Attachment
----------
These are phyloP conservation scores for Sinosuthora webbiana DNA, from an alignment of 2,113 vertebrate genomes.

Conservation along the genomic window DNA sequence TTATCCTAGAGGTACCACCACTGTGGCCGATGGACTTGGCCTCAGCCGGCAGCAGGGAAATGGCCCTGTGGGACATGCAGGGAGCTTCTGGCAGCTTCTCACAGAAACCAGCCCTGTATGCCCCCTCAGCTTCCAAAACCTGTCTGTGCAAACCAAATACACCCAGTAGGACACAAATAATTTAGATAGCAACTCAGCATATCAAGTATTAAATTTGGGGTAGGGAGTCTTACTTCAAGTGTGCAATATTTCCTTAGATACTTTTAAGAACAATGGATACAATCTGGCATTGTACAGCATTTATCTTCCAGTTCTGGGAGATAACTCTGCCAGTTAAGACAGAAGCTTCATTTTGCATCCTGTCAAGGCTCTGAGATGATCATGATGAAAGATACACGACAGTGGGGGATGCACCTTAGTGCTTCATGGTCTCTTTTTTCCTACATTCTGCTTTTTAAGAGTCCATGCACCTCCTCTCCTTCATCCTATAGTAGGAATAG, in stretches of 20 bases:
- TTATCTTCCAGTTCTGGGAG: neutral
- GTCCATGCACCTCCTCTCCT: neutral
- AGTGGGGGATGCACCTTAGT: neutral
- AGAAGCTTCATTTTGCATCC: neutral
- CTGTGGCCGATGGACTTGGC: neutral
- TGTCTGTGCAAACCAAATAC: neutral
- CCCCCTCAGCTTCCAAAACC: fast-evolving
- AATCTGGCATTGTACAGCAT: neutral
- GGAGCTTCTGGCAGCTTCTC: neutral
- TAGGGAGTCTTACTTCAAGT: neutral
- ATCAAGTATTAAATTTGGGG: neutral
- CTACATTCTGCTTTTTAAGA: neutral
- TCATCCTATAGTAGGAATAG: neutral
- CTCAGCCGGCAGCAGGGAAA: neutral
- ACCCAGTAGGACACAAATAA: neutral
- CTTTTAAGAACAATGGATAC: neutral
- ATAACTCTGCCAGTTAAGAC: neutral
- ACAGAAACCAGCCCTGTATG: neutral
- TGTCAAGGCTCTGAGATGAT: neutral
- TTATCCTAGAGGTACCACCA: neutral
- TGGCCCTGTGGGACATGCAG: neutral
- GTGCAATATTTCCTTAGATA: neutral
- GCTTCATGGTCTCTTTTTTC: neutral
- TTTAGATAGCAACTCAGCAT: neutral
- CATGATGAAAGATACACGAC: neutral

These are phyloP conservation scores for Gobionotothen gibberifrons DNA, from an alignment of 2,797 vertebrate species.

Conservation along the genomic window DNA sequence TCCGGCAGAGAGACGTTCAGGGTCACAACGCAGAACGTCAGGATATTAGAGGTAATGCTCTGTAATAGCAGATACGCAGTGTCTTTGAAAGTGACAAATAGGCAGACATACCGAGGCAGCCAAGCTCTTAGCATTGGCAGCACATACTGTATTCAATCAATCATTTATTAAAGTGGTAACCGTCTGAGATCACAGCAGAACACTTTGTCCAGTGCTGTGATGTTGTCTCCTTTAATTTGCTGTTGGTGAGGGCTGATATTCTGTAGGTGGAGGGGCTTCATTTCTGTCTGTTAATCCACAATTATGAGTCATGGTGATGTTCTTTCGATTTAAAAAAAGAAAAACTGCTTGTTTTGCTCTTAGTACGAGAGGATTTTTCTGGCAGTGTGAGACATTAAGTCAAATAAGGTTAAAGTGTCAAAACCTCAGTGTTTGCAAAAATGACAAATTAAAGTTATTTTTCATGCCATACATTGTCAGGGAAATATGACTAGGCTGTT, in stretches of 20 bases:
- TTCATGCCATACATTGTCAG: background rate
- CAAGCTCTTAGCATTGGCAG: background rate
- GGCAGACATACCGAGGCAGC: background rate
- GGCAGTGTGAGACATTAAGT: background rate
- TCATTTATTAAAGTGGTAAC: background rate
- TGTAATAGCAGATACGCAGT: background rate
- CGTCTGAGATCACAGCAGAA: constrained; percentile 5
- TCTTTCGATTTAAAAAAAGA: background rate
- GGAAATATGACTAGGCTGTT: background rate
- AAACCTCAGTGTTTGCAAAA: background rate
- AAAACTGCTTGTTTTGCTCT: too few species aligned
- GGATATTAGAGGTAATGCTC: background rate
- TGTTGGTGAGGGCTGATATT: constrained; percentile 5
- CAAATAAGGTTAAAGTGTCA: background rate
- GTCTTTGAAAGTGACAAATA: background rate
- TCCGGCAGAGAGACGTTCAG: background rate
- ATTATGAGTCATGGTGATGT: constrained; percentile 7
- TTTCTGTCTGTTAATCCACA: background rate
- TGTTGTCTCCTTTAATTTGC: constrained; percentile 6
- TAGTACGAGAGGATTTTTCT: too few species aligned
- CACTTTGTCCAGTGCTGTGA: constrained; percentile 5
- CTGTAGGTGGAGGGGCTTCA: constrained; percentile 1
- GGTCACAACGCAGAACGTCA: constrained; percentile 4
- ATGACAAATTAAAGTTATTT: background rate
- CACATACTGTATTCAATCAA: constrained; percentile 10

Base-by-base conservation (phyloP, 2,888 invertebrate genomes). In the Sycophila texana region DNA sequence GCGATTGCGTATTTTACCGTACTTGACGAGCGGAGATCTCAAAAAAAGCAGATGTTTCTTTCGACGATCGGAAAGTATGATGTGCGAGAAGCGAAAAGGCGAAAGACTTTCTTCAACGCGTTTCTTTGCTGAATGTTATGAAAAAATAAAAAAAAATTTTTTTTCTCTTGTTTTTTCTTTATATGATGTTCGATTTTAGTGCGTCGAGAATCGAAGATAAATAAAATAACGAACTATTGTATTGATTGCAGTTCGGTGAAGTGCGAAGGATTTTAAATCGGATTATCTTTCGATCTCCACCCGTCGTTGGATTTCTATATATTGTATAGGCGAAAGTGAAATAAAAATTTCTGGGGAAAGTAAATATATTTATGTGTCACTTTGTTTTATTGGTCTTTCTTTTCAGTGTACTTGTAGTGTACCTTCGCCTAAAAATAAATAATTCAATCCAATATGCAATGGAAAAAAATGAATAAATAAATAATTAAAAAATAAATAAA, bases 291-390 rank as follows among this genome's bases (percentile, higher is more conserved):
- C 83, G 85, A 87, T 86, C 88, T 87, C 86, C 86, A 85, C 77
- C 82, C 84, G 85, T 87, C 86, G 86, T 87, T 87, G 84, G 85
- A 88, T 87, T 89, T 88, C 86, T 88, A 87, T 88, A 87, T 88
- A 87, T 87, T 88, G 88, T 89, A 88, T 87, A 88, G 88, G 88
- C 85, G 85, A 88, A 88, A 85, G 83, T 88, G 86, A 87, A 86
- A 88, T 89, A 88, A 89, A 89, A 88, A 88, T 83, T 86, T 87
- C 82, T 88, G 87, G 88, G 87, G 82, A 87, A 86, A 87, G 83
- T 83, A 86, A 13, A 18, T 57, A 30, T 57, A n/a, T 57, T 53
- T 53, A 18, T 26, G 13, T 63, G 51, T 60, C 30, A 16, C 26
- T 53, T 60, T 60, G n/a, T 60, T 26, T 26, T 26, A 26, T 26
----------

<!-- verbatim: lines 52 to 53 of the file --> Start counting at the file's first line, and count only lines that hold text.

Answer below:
- GGTCACAACGCAGAACGTCA: constrained; percentile 4
- ATGACAAATTAAAGTTATTT: background rate